Lego lost its bid to make the iconic brick shape of its products a trademarked-protected design. According to ToyNews,
The ruling rejected Lego’s claims that its bricks have special chacteristics that set them apart and ruled that Lego’s two rows of studs on top of the brick performed a utilitarian function and were not ‘for identification purposes in the trademark sense.’
This claim has become increasingly important for Lego as other markets have grown up around the classic look of the plastic building blocks. For example, this MP3 player by HOMADE is styled to look like blocks in order to attract the youngest of the technological age.
We agree with the ruling’s sentiment that functional designs for stackable blocks should not be the intellectual property of only one toy producer. It seems that Lego is forgetting its own history – after all, the design of LEGO bricks is based on the design of Kiddicraft’s “Self-Locking Bricks,” which were sold in the UK up until the 1940.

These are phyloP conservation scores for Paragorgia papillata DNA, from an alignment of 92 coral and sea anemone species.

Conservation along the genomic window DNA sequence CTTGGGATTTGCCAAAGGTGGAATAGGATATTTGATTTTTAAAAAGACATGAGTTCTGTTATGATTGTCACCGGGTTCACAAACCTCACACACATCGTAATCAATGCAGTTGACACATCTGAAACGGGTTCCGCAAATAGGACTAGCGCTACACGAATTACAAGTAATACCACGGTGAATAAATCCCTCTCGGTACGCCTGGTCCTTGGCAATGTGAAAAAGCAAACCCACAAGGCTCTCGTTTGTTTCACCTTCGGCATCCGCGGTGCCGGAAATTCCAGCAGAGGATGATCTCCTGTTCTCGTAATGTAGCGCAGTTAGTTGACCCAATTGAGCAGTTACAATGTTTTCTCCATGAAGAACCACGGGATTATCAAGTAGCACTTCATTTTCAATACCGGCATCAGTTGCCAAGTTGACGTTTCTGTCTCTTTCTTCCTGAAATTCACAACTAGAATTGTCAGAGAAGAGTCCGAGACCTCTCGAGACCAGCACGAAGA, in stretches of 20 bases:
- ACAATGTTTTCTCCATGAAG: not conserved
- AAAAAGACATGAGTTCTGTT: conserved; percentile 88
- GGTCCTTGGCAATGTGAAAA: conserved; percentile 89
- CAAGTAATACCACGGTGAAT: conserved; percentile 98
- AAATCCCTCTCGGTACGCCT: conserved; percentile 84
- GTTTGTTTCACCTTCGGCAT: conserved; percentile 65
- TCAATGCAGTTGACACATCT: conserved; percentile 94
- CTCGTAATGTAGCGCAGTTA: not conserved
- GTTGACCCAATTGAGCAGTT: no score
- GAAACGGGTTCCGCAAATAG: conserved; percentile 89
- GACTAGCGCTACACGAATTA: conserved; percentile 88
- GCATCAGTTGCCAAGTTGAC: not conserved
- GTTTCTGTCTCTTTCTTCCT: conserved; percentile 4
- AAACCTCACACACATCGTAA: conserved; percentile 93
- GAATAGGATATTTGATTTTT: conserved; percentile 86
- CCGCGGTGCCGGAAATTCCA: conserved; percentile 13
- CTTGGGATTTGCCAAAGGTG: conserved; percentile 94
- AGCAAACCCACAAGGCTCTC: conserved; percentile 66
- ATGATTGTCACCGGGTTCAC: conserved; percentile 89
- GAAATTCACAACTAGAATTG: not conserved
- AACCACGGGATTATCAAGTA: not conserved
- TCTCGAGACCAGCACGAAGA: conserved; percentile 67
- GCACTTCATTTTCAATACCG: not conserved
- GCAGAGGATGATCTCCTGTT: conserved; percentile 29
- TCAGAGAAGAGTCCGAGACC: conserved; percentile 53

It seems that LEGO may also have forgotten the sentiment behind its generations, too. The term “Lego” is a contraction of the Dutch phrase “LEg GOdt” which means, “Play Well.” Building blocks are a great toys for kids of all ages, and the right to “own” the simple mechanisms behind building blocks in simply nonsensical… LEGO should remember how to share.